HMV opens on Oxford Street, 1921

HMV opens on Oxford Street, 1921

I imagine a number of people would be mystified as to why I would care about HMV going into administration. They would assume that my tastes in music would lead me to alternative and independent record shops. Sure, put me in Shrewsbury 20-odd years ago and I wouldn’t immediately seek out HMV, it would be Rainbow Records, Durrants and Cobweb – even Virgin before HMV. Chester, would see me head straight to Penny Lane. Bristol? Replay and Revolver and London seemed limitless for other options. In fact, it is even quite hard for me to recall the great albums or singles that I may have purchased from HMV and I do have clear memories of some classic purchases – Love’s ‘Forever Changes’ on vinyl from Our Price in Shrewsbury, Miles Davis’ ‘Kind of Blue’ remastered on vinyl and on sale in Penny Lane, Chester and many, many more. HMV played a different role in my life and it would be far more important now if I still lived in the UK. Though I can’t remember my first HMV purchase for the life of me, I did get Frank Ocean’s album in the Birmingham New Street branch last summer along with a few other things that must now be the last things I will buy there.

HMV was there! Last summer, in central Birmingham, I found very few shops that I personally would want to head for. I did my research in advance and found that HMV was the ONLY place to buy music in central Birmingham. There were a couple of places in the suburbs and I did find another place that seemed to claim the Swordfish name, but it was nothing like that wonderful shop used to be back in the early 90s (Primal Scream’s ‘Come Together’ 12″). Oxford Street was always a nightmare for crowds but a shop like HMV would be one of my oases of calm along with Virgin if I had time to kill. Obviously, I’d rather head down to Soho for Selectadisc, Sister Ray, Mr. Bongo or Mr. CD and Rough Trade in Covent Garden was not too far away and not to be confused with rough trade in soho which meant something else entirely.

HMV had big sales. Really big! Bargains were there to be had, or possibly not as that may explain why I can’t remember what I bought in there on so many occasions. Cheap DVDs could be found, music books at reduced prices and even a Hong Kong Phooey t-shirt (Chester). I could kill time happily by deciding I would get 5 CDs for £20 and then spend an hour compiling a long list before selecting about 8 or 9 and then trying to use logic to whittle them down to 5 and then usually discovering another ‘must have’ (translation: ‘rarely listen to beyond that week’) at the last minute and either starting again or walking out with 10 CDs for £40 and realising that I’d spent money originally intended for clothes or even groceries.

"You won't be carrying any of that awful 'jazz' that's ruining me, will you?" - Elgar on the far left at the HMV opening luncheon.

“You won’t be carrying any of that awful ‘jazz’ that’s ruining me, will you?” – Elgar on the far left at the HMV opening luncheon.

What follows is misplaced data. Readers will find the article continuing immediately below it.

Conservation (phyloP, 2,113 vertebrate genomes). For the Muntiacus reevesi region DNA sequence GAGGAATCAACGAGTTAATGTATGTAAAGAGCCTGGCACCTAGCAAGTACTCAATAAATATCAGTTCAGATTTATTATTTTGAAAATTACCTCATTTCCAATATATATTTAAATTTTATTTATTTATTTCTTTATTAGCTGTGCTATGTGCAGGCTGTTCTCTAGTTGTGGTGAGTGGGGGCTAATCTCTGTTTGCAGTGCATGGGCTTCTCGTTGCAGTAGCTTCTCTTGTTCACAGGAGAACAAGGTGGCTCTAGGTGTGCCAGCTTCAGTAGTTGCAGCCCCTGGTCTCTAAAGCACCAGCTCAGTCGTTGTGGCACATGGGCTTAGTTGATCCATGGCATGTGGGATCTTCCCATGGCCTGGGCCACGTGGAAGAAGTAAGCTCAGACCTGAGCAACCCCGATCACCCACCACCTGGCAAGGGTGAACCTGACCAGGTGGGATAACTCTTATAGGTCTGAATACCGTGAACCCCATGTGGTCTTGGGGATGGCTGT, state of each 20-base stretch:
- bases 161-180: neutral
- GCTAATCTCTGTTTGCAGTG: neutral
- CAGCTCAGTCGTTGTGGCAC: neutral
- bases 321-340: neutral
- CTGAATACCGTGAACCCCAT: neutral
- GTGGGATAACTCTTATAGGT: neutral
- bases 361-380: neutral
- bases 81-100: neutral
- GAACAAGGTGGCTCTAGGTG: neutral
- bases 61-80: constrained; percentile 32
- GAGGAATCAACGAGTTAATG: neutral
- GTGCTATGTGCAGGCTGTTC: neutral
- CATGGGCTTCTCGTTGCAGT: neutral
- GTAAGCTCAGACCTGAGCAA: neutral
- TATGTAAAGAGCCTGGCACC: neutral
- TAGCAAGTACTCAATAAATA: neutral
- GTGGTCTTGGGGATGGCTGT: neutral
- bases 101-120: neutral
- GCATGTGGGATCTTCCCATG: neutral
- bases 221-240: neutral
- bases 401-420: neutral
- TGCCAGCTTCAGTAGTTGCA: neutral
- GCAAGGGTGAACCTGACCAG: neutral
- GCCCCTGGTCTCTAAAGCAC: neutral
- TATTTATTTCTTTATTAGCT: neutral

HMV has history. The first branch was opened in 1921 by Elgar! Elgar, for chrissakes! I must admit I only discovered that today and it kind of blows my mind. Incidentally, don’t think of pomp and graduation themes, instead listen to his first symphony (this is a rare example of my classical music knowledge so I have to use it while I can). It grew out of EMI, it took over Waterstones and merged it with Dillons, Fopp and the dreadful Zavvi shops too. It may have been rather an arrogant shark if the truth be told and the mergers have certainly help to homogenise British high street shopping but nevertheless, if it’s gone then so have all the previously mentioned brands. This is clearly where they went wrong. HMV attempted to take over the high street book, CD and DVD market just as Amazon and iTunes had managed to take people off the high street. HMV bought something that would have made them billions in the 80s or 90s but would only produce diminishing returns in this decade. Surprisingly, record sales are back on the rise but nowhere near the amount required for an organisation like HMV which explains why certain well-run independent record shops seem to be thriving even if more provincial ones are closing down than ever. HMV failed to move with the times and, when they opened, Elgar was going out of fashion too.

Nipper!

Nipper!

HMV had Nipper, the little Jack Russell that peered into the gramophone horn with curiosity as if to say “This Armstrong cat sure can swing it, now pass me some legal cocaine so I can like listen really carefully.” Apparently, Nipper wasn’t a pure bred Jack Russell but that didn’t concern me as the attraction was that he looked like my dog, Tuppence. Maybe this was the first thing to pull me into my obsession with music? From looking at the cute little dog to seemingly infinite Bonnie ‘Prince’ Billy albums in just a few decades. Thus a name for a blog involving my two dogs was born. So that’s just nostalgia then.

So, it looks like HMV will disappear and it will be even harder to get me into a high street for very long. If Waterstones closes then there will be nothing to keep me out of the pub – a function society might regret on a national scale….obviously, I include other people in that statement and not just me on a national high street crawl. HMV was by no means the greatest shop in the world but I will miss it and wonder what on earth these groaning gaps in high streets will be filled with, or will they be abandoned like so many derelict city centres in the USA. Maybe we need to look to attempts at regenerating the likes of Detroit or Baltimore for answers and try not to dwell too much on what we assume from The Wire – no longer available as a box set from a high street near you.

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